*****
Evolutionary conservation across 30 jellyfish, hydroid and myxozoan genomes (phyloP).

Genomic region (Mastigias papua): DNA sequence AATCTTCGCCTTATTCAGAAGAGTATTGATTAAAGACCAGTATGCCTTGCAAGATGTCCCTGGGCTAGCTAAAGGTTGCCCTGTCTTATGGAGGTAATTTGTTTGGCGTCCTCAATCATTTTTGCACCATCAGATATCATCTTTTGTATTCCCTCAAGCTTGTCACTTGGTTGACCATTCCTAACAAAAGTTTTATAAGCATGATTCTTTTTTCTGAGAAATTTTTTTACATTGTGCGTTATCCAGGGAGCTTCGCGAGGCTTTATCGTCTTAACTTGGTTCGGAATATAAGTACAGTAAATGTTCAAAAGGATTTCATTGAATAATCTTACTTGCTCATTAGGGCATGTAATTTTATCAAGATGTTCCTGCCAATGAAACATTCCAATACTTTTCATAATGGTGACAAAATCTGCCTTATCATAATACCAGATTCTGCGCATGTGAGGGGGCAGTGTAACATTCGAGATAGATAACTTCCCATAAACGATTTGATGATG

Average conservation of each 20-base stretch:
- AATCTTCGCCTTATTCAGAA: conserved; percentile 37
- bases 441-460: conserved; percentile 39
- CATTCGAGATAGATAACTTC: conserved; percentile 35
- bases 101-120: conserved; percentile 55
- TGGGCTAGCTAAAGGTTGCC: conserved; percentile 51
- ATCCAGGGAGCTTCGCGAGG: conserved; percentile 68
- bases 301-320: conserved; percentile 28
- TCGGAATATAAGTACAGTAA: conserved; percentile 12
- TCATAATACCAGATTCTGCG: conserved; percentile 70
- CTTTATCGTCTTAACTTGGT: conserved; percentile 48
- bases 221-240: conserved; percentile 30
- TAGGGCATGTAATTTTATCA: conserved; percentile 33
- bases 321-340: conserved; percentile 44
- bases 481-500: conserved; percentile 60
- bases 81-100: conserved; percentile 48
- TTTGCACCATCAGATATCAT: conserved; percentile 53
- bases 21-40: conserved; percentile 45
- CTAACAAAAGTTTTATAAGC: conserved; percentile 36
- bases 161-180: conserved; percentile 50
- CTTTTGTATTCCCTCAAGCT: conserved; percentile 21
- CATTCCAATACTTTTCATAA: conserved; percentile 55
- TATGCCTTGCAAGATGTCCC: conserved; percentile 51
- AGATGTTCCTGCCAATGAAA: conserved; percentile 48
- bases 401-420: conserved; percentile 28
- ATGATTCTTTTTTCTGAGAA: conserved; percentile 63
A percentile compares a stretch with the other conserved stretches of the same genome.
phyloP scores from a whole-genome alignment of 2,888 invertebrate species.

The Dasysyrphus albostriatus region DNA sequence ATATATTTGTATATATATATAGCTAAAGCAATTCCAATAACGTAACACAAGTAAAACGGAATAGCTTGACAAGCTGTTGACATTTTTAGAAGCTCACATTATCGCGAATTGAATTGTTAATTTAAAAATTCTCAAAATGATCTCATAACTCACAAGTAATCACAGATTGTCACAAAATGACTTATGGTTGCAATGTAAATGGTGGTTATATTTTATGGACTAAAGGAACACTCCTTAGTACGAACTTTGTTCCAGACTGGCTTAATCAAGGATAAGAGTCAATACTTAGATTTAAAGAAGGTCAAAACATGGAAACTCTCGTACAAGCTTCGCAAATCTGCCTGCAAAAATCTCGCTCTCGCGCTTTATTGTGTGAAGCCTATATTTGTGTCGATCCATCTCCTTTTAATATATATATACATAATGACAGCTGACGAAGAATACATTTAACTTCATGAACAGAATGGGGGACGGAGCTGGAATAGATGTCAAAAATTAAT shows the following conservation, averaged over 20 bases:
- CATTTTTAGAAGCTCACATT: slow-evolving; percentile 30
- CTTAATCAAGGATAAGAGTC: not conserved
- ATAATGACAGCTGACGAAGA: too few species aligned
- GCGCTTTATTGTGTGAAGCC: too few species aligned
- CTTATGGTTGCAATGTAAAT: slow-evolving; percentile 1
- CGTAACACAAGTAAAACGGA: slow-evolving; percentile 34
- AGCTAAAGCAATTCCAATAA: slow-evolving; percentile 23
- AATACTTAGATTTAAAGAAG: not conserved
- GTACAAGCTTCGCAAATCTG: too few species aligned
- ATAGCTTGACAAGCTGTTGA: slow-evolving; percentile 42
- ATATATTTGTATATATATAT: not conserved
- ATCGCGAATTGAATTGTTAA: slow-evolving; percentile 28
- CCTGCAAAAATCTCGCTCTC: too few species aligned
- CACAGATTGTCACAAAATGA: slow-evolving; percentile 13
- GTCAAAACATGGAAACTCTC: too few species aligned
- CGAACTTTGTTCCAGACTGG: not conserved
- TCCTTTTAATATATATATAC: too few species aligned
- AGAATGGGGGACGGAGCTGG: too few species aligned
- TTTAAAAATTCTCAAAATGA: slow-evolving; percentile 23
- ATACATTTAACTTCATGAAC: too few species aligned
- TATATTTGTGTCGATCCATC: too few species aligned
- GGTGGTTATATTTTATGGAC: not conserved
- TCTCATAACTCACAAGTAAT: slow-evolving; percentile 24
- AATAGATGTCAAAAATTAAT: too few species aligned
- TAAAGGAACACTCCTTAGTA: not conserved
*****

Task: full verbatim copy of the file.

Evolutionary conservation across 30 jellyfish, hydroid and myxozoan genomes (phyloP).

Genomic region (Mastigias papua): DNA sequence AATCTTCGCCTTATTCAGAAGAGTATTGATTAAAGACCAGTATGCCTTGCAAGATGTCCCTGGGCTAGCTAAAGGTTGCCCTGTCTTATGGAGGTAATTTGTTTGGCGTCCTCAATCATTTTTGCACCATCAGATATCATCTTTTGTATTCCCTCAAGCTTGTCACTTGGTTGACCATTCCTAACAAAAGTTTTATAAGCATGATTCTTTTTTCTGAGAAATTTTTTTACATTGTGCGTTATCCAGGGAGCTTCGCGAGGCTTTATCGTCTTAACTTGGTTCGGAATATAAGTACAGTAAATGTTCAAAAGGATTTCATTGAATAATCTTACTTGCTCATTAGGGCATGTAATTTTATCAAGATGTTCCTGCCAATGAAACATTCCAATACTTTTCATAATGGTGACAAAATCTGCCTTATCATAATACCAGATTCTGCGCATGTGAGGGGGCAGTGTAACATTCGAGATAGATAACTTCCCATAAACGATTTGATGATG

Average conservation of each 20-base stretch:
- AATCTTCGCCTTATTCAGAA: conserved; percentile 37
- bases 441-460: conserved; percentile 39
- CATTCGAGATAGATAACTTC: conserved; percentile 35
- bases 101-120: conserved; percentile 55
- TGGGCTAGCTAAAGGTTGCC: conserved; percentile 51
- ATCCAGGGAGCTTCGCGAGG: conserved; percentile 68
- bases 301-320: conserved; percentile 28
- TCGGAATATAAGTACAGTAA: conserved; percentile 12
- TCATAATACCAGATTCTGCG: conserved; percentile 70
- CTTTATCGTCTTAACTTGGT: conserved; percentile 48
- bases 221-240: conserved; percentile 30
- TAGGGCATGTAATTTTATCA: conserved; percentile 33
- bases 321-340: conserved; percentile 44
- bases 481-500: conserved; percentile 60
- bases 81-100: conserved; percentile 48
- TTTGCACCATCAGATATCAT: conserved; percentile 53
- bases 21-40: conserved; percentile 45
- CTAACAAAAGTTTTATAAGC: conserved; percentile 36
- bases 161-180: conserved; percentile 50
- CTTTTGTATTCCCTCAAGCT: conserved; percentile 21
- CATTCCAATACTTTTCATAA: conserved; percentile 55
- TATGCCTTGCAAGATGTCCC: conserved; percentile 51
- AGATGTTCCTGCCAATGAAA: conserved; percentile 48
- bases 401-420: conserved; percentile 28
- ATGATTCTTTTTTCTGAGAA: conserved; percentile 63
A percentile compares a stretch with the other conserved stretches of the same genome.
phyloP scores from a whole-genome alignment of 2,888 invertebrate species.

The Dasysyrphus albostriatus region DNA sequence ATATATTTGTATATATATATAGCTAAAGCAATTCCAATAACGTAACACAAGTAAAACGGAATAGCTTGACAAGCTGTTGACATTTTTAGAAGCTCACATTATCGCGAATTGAATTGTTAATTTAAAAATTCTCAAAATGATCTCATAACTCACAAGTAATCACAGATTGTCACAAAATGACTTATGGTTGCAATGTAAATGGTGGTTATATTTTATGGACTAAAGGAACACTCCTTAGTACGAACTTTGTTCCAGACTGGCTTAATCAAGGATAAGAGTCAATACTTAGATTTAAAGAAGGTCAAAACATGGAAACTCTCGTACAAGCTTCGCAAATCTGCCTGCAAAAATCTCGCTCTCGCGCTTTATTGTGTGAAGCCTATATTTGTGTCGATCCATCTCCTTTTAATATATATATACATAATGACAGCTGACGAAGAATACATTTAACTTCATGAACAGAATGGGGGACGGAGCTGGAATAGATGTCAAAAATTAAT shows the following conservation, averaged over 20 bases:
- CATTTTTAGAAGCTCACATT: slow-evolving; percentile 30
- CTTAATCAAGGATAAGAGTC: not conserved
- ATAATGACAGCTGACGAAGA: too few species aligned
- GCGCTTTATTGTGTGAAGCC: too few species aligned
- CTTATGGTTGCAATGTAAAT: slow-evolving; percentile 1
- CGTAACACAAGTAAAACGGA: slow-evolving; percentile 34
- AGCTAAAGCAATTCCAATAA: slow-evolving; percentile 23
- AATACTTAGATTTAAAGAAG: not conserved
- GTACAAGCTTCGCAAATCTG: too few species aligned
- ATAGCTTGACAAGCTGTTGA: slow-evolving; percentile 42
- ATATATTTGTATATATATAT: not conserved
- ATCGCGAATTGAATTGTTAA: slow-evolving; percentile 28
- CCTGCAAAAATCTCGCTCTC: too few species aligned
- CACAGATTGTCACAAAATGA: slow-evolving; percentile 13
- GTCAAAACATGGAAACTCTC: too few species aligned
- CGAACTTTGTTCCAGACTGG: not conserved
- TCCTTTTAATATATATATAC: too few species aligned
- AGAATGGGGGACGGAGCTGG: too few species aligned
- TTTAAAAATTCTCAAAATGA: slow-evolving; percentile 23
- ATACATTTAACTTCATGAAC: too few species aligned
- TATATTTGTGTCGATCCATC: too few species aligned
- GGTGGTTATATTTTATGGAC: not conserved
- TCTCATAACTCACAAGTAAT: slow-evolving; percentile 24
- AATAGATGTCAAAAATTAAT: too few species aligned
- TAAAGGAACACTCCTTAGTA: not conserved